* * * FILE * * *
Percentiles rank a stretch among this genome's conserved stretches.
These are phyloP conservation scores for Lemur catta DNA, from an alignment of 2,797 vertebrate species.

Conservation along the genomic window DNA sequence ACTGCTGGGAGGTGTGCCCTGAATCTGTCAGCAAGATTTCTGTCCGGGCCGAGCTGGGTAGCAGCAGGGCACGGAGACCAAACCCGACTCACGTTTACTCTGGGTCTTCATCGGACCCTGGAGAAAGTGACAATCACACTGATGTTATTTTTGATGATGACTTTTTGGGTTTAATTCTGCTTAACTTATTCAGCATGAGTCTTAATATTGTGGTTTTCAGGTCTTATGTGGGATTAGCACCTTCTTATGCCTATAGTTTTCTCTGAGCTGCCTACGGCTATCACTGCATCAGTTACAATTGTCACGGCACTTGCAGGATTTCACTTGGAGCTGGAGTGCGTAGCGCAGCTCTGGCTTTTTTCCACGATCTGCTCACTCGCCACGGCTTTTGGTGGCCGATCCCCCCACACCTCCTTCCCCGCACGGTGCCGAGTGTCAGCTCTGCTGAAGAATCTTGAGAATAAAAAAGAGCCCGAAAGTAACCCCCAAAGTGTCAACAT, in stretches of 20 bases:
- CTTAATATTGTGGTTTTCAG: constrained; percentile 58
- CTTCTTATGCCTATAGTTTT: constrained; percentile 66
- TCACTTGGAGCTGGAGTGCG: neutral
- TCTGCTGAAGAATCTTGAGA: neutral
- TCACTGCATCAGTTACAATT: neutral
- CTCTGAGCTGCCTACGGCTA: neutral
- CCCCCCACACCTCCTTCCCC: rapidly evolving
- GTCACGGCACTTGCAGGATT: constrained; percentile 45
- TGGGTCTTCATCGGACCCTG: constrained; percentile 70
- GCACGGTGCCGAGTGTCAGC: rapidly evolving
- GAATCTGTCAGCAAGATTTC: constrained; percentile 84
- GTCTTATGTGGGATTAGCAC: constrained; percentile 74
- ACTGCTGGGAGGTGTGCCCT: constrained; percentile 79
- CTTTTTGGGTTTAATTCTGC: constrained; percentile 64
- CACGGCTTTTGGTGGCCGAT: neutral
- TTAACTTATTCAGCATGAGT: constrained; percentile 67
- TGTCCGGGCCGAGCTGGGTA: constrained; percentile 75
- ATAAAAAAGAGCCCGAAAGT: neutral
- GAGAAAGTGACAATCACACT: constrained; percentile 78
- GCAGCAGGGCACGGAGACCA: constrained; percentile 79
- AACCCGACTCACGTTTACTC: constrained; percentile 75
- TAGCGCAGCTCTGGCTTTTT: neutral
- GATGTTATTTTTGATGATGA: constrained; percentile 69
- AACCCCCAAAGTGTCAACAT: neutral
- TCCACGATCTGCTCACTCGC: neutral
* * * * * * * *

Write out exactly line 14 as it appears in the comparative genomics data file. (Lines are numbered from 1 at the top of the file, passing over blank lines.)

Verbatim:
- GAATCTGTCAGCAAGATTTC: constrained; percentile 84